Simulations Plus, Inc. (Nasdaq: SLP), a leading provider of modeling and simulation solutions for the pharmaceutical and biotechnology industries, today announced the formation of the University+ Program as part of its 25th anniversary celebration.
The University+ Program offers free one-year access to Simulations Plus software to students and educators at accredited universities worldwide and is renewable provided eligibility conditions are met. General terms and conditions, along with the simple and straightforward application form, can be found at our website.
John DiBella, Simulations Plus division president, stated: “Simulations Plus has been a staunch supporter of academic research training and collaborations for over two decades to advance the science of Modeling and Simulation (M&S). The goal of the new University+ Program is to increase M&S education and publications that will promote the next generation of scientists by setting them up today for success tomorrow. By providing accredited universities with free access to the Simulations Plus portfolio of software, we will be able to drive M&S learning and understanding prior to entering the workforce. This program will prepare future scientists for numerous opportunities, including participation in our Internship+ Program to gain further hands-on experience with industry leading M&S tools, funded postdoc opportunities with our company, or full-time employment careers where they can apply model informed drug development (MIDD) skills and methods with Simulations Plus, industry, academia, or government agencies.”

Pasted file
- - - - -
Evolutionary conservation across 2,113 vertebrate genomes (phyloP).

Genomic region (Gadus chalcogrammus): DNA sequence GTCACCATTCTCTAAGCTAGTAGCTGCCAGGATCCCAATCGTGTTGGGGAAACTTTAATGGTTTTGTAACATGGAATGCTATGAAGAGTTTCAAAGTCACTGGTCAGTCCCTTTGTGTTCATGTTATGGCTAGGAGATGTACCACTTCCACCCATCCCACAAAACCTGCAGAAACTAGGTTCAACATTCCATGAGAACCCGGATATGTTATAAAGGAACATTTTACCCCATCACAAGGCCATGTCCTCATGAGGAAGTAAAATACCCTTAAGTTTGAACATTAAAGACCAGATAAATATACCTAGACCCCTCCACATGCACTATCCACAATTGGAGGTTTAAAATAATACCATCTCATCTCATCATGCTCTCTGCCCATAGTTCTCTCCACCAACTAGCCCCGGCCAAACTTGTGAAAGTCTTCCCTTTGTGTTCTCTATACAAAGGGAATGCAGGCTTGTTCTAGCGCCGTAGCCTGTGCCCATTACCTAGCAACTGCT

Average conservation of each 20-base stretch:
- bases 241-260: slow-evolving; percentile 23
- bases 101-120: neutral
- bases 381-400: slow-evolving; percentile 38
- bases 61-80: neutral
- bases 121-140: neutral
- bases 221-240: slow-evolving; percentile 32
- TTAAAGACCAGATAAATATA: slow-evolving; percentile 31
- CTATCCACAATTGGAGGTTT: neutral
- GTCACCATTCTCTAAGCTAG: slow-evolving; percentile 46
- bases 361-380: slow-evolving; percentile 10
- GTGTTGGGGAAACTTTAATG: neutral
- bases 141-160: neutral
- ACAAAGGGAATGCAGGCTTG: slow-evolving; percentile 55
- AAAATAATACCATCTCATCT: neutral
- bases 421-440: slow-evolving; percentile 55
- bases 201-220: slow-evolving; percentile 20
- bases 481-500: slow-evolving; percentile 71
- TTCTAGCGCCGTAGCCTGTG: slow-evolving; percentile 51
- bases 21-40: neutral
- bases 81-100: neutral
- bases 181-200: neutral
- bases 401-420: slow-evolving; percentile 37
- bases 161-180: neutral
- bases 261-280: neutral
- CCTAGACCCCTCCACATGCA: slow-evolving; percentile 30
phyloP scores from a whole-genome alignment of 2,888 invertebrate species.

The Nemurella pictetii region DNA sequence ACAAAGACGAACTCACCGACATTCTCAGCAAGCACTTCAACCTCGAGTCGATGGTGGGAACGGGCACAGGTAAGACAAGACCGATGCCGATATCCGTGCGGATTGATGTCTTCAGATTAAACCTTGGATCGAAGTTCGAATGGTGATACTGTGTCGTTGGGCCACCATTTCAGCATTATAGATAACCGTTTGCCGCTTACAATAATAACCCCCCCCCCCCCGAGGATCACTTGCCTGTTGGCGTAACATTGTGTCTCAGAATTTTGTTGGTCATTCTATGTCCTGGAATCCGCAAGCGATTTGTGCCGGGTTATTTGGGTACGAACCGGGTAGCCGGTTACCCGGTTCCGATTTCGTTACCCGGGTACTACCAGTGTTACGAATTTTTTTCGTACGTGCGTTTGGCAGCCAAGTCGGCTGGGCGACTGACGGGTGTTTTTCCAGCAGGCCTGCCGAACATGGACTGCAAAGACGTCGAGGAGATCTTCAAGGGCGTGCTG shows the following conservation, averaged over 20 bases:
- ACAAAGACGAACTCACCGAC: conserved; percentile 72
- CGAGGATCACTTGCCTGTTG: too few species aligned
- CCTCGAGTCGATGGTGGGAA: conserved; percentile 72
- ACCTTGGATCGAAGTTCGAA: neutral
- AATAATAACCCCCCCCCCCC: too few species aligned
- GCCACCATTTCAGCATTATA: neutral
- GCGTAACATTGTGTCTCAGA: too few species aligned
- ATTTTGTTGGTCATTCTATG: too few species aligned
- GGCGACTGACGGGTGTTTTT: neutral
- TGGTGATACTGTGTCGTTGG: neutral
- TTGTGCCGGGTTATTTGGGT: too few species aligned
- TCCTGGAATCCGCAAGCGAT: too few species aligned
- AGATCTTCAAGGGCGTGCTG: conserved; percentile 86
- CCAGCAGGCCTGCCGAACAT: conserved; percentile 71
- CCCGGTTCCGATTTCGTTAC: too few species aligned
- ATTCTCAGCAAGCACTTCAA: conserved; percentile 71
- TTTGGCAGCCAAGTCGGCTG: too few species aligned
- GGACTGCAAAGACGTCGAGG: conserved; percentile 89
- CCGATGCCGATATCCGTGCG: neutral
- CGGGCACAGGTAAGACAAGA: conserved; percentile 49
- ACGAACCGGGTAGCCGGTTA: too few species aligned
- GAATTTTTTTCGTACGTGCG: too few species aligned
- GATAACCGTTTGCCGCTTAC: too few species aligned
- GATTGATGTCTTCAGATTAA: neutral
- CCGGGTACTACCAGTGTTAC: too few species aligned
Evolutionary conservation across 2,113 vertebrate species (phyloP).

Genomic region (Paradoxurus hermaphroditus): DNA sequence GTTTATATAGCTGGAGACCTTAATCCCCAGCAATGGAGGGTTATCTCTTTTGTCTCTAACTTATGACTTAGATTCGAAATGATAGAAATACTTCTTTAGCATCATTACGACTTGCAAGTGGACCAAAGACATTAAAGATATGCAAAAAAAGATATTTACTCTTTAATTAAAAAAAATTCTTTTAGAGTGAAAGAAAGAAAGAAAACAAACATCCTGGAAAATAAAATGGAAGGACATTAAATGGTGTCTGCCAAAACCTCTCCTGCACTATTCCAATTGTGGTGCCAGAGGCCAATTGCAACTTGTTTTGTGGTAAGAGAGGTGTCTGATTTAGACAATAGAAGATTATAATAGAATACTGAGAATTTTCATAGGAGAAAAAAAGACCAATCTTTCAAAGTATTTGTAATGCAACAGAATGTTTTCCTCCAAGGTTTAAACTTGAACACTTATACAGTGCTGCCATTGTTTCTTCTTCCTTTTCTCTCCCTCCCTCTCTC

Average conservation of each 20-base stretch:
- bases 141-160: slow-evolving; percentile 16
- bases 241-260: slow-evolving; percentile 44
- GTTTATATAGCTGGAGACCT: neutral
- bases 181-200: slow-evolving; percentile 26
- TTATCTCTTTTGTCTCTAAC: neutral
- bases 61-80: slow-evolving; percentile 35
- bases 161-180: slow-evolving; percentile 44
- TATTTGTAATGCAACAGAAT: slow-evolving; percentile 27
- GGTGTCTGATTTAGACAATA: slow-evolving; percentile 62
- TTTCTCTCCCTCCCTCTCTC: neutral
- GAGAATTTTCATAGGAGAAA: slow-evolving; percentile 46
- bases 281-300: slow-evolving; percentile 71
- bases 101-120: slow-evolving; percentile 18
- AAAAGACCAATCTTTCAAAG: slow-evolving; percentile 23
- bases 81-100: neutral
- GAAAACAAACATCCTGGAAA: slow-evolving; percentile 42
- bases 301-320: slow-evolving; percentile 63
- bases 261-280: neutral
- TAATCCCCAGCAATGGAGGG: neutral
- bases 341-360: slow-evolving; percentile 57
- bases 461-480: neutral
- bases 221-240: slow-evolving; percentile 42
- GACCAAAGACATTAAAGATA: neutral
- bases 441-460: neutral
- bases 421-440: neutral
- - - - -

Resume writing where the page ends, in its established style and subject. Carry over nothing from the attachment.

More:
“What better way of celebrating our 25th anniversary than by investing in the next generation of scientists,” added Shawn O’Connor, CEO of Simulations Plus. “Free access to state-of-the-art platforms, with all features enabled, across the divisions of our company will have an immediate and positive impact on academic programs across the globe, increase the talent pool of future scientists, and help contribute to the rapid development of safer, lower cost treatments for patients worldwide.”